August 09, 2020
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The Good And Not So Good Of Union Budget 20-21

Too much should not be read into it, except it does reflect the Government’s directional thinking in its focus areas of spends and its revenue generation plans, writes Robin Banerjee.

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The Good And Not So Good Of Union Budget 20-21
Finance Minister Nirmala Sithraman. (PTI)
The Good And Not So Good Of Union Budget 20-21

The annual rock-star event has just got over. Bouquets and brickbats have been equally showered. The key question is: Will this budget make a difference to you and me? What does it mean to India as a whole?

Budget is an annual exercise where the Government lays down its expected receipts and expenses for the forthcoming year. Too much should not be read into it, except it does reflect the Government’s directional thinking in its focus areas of spends and its revenue generation plans.

The good news

Broadly the Government is trying to place the stepping stones to prepare the nation to make it resilient by discouraging inappropriate behaviour, invest in skill up-gradation, and focus on technological and infrastructure enhancement.

1. Nominal growth target 10 per cent: Good target to have. But considering expected inflation of 4 per cent, the real growth will be at 6 to 6.5 per cent. Given the global recessionary trends, the target is fair and looks achievable.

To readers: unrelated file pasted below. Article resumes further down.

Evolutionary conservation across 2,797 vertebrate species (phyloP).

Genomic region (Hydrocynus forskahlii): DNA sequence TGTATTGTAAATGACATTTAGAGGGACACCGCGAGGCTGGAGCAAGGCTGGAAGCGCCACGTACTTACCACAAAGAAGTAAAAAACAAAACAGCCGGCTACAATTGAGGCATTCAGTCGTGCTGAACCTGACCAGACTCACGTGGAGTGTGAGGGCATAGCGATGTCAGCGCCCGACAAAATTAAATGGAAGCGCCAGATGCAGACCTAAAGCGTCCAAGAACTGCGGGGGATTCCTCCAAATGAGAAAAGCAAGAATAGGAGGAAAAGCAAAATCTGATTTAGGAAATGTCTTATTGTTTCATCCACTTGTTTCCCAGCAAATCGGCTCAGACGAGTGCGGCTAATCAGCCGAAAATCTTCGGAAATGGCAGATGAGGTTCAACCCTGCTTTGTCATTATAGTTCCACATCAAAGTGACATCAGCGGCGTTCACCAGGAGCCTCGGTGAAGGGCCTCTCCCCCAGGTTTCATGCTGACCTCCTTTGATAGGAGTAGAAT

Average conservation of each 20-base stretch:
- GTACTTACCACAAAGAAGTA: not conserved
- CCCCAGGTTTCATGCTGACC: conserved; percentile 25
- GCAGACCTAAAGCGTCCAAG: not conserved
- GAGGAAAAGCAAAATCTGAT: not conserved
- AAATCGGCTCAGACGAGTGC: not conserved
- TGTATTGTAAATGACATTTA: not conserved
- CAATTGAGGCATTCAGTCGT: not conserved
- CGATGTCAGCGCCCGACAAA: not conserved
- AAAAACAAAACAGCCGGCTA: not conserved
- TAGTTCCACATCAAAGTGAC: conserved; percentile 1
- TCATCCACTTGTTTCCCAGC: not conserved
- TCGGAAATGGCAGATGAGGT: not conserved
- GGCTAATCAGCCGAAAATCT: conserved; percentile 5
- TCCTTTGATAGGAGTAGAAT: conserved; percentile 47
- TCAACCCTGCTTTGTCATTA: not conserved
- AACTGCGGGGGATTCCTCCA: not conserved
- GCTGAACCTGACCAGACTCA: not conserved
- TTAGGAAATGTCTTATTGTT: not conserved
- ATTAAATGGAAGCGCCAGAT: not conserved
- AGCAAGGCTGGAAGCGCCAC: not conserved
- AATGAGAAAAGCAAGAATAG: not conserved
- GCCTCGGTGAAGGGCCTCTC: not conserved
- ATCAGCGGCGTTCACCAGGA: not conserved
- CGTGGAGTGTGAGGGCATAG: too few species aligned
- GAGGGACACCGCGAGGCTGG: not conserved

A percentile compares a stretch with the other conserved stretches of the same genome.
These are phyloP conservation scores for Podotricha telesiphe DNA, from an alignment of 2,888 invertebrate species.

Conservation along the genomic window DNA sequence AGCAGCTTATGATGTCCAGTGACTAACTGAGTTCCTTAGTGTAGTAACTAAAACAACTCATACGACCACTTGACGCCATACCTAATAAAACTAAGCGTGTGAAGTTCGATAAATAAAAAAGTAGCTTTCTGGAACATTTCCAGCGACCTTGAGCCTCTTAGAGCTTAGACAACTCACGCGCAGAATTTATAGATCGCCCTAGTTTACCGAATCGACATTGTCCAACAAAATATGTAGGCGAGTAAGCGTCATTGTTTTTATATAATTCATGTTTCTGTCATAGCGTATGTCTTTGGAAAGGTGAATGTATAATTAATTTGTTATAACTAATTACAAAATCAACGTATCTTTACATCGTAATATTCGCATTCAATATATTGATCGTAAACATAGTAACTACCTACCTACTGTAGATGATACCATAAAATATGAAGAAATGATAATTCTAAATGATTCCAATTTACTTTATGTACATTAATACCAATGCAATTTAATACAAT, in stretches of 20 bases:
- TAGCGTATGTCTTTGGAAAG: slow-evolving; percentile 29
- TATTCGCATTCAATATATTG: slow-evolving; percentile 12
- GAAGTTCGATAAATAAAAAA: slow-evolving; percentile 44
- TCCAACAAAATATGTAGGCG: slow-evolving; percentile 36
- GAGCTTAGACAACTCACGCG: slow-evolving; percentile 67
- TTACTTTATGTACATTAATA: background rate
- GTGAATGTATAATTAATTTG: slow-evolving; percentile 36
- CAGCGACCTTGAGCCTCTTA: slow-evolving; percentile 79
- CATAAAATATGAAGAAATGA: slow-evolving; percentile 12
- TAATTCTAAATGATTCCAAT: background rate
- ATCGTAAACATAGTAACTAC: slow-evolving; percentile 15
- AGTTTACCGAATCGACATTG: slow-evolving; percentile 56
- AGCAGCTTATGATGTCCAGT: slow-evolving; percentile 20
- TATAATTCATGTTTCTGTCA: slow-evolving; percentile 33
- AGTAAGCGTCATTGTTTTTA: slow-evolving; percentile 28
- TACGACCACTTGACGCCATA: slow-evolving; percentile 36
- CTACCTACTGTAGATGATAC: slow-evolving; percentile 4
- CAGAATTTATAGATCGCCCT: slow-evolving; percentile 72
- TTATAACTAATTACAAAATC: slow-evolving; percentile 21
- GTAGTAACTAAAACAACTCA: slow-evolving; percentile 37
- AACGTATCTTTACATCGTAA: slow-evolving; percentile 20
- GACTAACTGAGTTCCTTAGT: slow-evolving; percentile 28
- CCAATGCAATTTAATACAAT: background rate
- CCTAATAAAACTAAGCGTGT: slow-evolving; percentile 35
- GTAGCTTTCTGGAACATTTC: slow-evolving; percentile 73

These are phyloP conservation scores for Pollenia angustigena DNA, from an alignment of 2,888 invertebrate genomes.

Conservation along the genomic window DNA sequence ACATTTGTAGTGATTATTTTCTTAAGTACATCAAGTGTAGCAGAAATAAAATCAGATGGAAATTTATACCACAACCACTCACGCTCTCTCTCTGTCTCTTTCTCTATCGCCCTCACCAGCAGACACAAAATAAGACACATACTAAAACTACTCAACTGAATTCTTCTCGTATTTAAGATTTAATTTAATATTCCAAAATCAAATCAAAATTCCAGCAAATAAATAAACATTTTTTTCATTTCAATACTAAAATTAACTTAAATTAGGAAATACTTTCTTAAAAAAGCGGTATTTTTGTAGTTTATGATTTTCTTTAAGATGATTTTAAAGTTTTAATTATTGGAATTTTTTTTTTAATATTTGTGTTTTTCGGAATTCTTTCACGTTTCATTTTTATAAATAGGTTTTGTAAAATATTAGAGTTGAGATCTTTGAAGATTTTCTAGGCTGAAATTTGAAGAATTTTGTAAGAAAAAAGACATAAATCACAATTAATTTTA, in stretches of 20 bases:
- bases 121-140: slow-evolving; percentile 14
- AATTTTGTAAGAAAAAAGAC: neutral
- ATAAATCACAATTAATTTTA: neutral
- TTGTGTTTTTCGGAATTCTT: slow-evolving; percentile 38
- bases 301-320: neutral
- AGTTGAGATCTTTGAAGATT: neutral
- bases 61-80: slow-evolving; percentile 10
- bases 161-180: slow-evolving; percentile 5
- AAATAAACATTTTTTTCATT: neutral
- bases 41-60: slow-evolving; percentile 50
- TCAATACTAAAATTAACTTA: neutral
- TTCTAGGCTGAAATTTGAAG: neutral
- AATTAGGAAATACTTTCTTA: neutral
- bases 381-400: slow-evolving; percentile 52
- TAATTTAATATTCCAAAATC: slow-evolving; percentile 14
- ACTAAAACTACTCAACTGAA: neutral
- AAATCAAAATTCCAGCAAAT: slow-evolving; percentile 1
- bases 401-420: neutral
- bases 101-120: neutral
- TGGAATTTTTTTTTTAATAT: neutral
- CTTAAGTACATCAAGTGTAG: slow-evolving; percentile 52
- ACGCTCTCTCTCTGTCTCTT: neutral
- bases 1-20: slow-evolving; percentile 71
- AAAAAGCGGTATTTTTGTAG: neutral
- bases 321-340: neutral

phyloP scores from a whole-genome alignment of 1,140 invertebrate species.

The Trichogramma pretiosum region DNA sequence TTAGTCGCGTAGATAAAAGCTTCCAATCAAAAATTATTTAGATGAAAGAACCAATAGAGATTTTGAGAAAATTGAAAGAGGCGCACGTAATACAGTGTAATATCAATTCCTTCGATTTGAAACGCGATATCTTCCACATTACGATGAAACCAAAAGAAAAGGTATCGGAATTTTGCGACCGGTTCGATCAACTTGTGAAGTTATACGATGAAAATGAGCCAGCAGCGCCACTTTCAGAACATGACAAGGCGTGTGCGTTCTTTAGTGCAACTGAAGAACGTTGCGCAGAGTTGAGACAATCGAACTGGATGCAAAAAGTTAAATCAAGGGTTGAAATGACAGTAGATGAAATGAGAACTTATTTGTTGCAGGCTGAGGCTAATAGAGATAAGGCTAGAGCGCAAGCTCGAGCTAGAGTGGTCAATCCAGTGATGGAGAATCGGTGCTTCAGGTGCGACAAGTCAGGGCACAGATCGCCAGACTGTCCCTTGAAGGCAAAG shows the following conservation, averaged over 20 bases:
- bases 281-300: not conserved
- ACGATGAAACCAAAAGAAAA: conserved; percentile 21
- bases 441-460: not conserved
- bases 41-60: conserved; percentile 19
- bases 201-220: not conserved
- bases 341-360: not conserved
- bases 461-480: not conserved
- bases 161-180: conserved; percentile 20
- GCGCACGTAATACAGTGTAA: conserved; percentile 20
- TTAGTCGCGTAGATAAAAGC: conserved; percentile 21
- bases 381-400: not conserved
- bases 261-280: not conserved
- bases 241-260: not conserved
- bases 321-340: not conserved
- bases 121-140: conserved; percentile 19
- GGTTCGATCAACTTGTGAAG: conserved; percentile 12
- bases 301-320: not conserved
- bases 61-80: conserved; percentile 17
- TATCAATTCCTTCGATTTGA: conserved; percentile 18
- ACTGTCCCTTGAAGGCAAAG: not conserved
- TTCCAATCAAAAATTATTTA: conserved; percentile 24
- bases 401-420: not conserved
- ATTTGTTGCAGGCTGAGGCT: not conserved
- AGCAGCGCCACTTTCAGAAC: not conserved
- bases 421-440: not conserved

2. Real fiscal deficit around 5 per cent: The head-line fiscal-deficit of 3.8 per cent is good given there is a need to push the economic wheel. The target is however understated. Apart from market borrowings which is printing of money, the Government will fall back upon extra-budgetary resources like the National Small Savings Fund and bank recapitalization bonds. If you do the maths, the excess of expenses over receipts will be about 5 per cent of gross receipts. Meaning more printing of notes with inflationary possibility. Not an inappropriate action given the necessity to push more investments.

3. Education and healthcare emphasis: Lot of focus in making the future generation healthy and ready to face the competitive world. Hospitals would be set up under the public-private sector (PPP) models in low healthcare facility districts. To upgrade quality education, focus will be laid to make people employable.

4. Rural attention: Thousands of tons of fruits and vegetables rot in the countryside due to lack of proper storage, refrigeration and logistics facilities. The government plans to help setting up warehousing facilities at the block and taluka levels. Self-help groups will be encouraged to provide storage at the village levels. Refrigerated railway facilities to be set up to move perishable commodities to ports, airports and consumption centres. If these get even partially implemented, an agri-revolution would have happened.

5. Water self-sufficiency: The scarcest commodity on earth now is: potable-water. Augmenting local water sources, piped-water, desalination plant and water harvesting are planned. Cities with over a million population will be targeted first for water self-sufficiency. This move can significantly mitigate risks arising from global warming.

The not so good news